While McKay protested that the board matter wasn’t about an individual person, the text of the item did say “comments made at a recent Library Board of Trustees meeting highlight that we still have a long was to go before we truly become One Fairfax.”
“Things appointee said were hurtful,” McKay said. “I called for his resignation for a lot of reasons.”
Herrity found little support from the other members of the Board of Supervisors, receiving particular rebuke from Dranesville Supervisor John Foust.
“[Herrity] totally misstakes and mischaracterizes the statements Mr. Rosenthal has made,” Foust said. “Everything I hear about Rosenthal is that he’s a decent man who makes many contributions to our community, but his comments at the library board need to be read to understand why so many people were so hurt and why we’re being so misled by Supervisor’s Herrity comments about this.”
Foust ran through a list of Rosenthal’s controversial statements at the library board, which included calling Black Lives Matter activists Marxists and expressing frustration about a reading program aimed at supporting LGBTQ youth.
“To characterize them as Herrity does about the statement for the need for more diverse views in the catalog of books is ridiculous, outrageous, and totally misleading,” Foust said.
Supervisor Dalia Palchik, representing the Providence district, argued that while Herrity had appointed Rosenthal, what Rosenthal said and did reflects on the Board of Supervisors as a whole.
McKay’s motion was passed, with only Herrity voting against it.
Image via Fairfax County
Fairfax County officials want to address looming childcare challenges ahead of the upcoming school year.
John Foust and Walter Alcorn, the supervisors for the Dranesville and Hunter Mill districts, presented a joint board matter yesterday to tackle the “unprecedented need” for childcare.
When classes start again this fall, Fairfax County Public Schools is planning to offer two systems: fully online and hybrid learning — a mix of in-person and online instruction. Working parents, especially ones who don’t work from home, now have to figure out childcare options, which have been complicated due to the pandemic.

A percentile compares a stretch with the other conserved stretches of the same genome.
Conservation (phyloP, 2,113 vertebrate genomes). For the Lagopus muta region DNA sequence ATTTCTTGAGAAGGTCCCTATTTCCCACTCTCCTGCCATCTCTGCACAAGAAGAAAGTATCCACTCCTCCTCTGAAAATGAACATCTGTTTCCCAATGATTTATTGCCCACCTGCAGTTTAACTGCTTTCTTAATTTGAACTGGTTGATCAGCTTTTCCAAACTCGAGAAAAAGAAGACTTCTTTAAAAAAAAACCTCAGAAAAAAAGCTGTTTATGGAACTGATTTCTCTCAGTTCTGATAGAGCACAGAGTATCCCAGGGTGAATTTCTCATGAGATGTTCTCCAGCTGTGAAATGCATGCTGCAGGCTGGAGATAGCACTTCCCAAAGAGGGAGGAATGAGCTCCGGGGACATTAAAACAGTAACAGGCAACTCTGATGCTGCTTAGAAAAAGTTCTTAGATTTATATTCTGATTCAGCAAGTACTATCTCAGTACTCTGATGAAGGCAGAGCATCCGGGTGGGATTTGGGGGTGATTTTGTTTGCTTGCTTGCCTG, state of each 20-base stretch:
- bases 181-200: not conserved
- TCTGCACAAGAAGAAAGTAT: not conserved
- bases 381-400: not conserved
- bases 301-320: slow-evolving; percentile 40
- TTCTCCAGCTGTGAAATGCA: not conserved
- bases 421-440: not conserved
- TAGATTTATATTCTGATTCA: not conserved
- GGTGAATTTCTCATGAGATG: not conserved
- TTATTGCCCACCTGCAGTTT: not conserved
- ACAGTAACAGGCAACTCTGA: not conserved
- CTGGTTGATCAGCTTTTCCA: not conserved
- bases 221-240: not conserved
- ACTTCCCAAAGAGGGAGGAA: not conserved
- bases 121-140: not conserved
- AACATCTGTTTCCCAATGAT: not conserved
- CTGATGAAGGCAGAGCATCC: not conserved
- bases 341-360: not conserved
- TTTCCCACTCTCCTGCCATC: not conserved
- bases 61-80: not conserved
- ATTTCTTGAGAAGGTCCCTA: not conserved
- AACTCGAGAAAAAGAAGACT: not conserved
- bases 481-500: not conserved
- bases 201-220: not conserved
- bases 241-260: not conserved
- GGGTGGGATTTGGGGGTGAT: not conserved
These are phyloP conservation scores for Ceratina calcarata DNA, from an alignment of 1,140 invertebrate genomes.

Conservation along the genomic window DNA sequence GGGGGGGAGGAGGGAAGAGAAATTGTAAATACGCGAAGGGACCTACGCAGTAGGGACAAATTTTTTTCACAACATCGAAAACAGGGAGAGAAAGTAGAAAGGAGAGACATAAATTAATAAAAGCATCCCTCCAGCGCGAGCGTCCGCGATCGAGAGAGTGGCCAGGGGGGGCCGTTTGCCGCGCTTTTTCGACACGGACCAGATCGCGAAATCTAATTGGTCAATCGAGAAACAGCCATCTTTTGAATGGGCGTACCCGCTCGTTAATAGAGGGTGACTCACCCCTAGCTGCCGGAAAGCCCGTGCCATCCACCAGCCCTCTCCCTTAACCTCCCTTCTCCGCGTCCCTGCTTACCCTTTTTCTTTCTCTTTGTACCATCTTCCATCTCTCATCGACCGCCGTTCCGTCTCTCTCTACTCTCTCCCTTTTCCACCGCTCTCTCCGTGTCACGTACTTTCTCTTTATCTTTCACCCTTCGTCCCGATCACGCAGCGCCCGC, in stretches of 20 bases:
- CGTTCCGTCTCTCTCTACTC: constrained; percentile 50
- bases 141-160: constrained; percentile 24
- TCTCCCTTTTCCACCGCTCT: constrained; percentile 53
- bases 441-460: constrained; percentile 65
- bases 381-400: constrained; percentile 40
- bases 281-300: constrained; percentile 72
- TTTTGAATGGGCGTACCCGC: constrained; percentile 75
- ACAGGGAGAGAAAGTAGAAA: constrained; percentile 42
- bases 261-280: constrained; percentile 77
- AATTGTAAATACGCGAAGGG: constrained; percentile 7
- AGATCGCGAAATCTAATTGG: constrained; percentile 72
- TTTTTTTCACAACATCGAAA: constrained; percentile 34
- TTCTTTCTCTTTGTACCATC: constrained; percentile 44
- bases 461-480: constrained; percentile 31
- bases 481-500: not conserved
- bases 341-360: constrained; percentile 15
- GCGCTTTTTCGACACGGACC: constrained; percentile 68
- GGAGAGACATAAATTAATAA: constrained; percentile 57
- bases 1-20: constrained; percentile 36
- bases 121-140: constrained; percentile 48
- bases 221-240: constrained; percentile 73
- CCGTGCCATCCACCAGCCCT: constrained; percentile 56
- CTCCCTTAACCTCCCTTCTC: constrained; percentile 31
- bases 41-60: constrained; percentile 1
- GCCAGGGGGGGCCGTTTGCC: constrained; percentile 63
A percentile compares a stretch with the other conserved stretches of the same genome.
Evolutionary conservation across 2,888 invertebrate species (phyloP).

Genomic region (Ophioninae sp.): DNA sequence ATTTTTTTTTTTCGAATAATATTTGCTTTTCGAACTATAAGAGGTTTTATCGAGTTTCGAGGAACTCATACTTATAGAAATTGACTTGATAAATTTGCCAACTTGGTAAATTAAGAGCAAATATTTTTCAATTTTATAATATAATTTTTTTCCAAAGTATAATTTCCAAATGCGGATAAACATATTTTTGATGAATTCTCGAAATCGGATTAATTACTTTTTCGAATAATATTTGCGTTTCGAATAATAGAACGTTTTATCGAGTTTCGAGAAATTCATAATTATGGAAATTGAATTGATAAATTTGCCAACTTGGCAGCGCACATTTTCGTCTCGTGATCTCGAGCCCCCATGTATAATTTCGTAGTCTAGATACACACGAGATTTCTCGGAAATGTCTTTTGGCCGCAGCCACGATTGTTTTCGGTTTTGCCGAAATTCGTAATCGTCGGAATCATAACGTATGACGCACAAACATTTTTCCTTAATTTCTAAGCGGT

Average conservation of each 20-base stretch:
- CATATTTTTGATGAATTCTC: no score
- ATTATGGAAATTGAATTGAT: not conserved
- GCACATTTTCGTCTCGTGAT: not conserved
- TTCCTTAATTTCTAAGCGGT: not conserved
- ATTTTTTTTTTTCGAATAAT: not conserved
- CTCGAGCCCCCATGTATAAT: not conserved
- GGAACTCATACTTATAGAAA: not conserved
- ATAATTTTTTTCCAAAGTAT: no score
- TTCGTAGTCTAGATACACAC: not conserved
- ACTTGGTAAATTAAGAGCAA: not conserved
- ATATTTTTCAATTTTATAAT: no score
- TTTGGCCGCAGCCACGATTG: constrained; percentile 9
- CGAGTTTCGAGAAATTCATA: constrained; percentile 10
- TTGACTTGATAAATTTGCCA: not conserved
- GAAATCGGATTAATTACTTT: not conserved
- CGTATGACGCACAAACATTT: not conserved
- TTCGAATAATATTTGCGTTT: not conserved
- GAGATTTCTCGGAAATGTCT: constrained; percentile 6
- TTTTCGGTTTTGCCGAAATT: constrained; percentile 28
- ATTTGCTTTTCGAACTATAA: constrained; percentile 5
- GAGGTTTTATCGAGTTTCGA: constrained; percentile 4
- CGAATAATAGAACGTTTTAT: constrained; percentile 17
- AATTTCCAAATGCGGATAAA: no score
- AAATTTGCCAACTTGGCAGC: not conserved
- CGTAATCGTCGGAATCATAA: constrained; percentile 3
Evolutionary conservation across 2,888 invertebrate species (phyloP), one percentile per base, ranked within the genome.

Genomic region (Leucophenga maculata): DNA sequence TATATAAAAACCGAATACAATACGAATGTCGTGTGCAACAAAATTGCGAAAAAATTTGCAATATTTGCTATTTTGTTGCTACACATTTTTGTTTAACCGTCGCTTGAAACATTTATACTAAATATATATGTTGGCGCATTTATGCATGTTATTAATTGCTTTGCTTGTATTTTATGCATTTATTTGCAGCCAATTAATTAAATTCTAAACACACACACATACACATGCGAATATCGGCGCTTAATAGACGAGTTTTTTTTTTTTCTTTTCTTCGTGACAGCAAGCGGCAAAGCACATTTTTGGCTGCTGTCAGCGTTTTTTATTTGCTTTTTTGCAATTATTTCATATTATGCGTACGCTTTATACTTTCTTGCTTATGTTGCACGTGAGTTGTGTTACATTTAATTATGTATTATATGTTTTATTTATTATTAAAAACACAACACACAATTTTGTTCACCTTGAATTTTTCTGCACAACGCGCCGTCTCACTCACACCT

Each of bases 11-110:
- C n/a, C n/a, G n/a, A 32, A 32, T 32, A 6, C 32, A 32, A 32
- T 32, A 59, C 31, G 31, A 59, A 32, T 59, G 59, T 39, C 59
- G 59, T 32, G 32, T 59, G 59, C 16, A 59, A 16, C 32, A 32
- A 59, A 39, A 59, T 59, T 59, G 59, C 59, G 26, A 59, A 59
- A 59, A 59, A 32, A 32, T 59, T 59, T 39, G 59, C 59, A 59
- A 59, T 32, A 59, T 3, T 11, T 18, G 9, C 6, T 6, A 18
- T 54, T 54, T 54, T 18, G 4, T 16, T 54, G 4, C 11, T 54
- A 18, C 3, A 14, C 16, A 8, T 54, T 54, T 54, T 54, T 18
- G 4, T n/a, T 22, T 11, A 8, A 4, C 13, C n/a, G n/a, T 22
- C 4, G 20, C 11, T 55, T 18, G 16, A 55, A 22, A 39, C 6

Alcorn and Foust said that the county may have to expand its role in child care options depending on great the need is.
“For the sake of the children and their families it is essential that good quality child care services be made available,” the board matter said. “It is also critical to advance the county’s efforts to restart our economy that those parents who work but do not normally need childcare when schools are fully open can work and contribute to economic activity.”
County Executive Bryan Hill said that the county has 2,000 childcare providers: “The first thing we want to do is fill them up.”
Chairman Jeff McKay said that childcare providers he’s talked to have said that they are concerned about surviving the pandemic.
“Oddly, their businesses hurt more than most because what they are worried about is a ton of people now teleworking and not needing daycare,” McKay said.
The Board of Supervisors approved the board matter, which directs county staff to work with FCPS and to update the supervisors on how the county can provide additional resources and support.
“Even in the best of times, the infrastructure for childcare in Fairfax County is not adequate,” Foust said yesterday. “And these are far from the best of times.”
Photo by Shirota Yuri on Unsplash
Dranesville District Supervisor John Foust is joining an effort by Fairfax County officials to help people avoid evictions during the coronavirus pandemic.
Foust teamed up with Chairman Jeff McKay and Mount Vernon District Supervisor Dan Storck on a board matter to address rent relief options. The Fairfax County Board of Supervisors approved the proposal yesterday (Tuesday).
“As we continue to address the impact of COVID-19 and the associated impact on employment in our community, low and moderate income families in particular are increasingly at risk of falling behind on rent and mortgages, and eventually eviction and even homelessness,” the board matter says.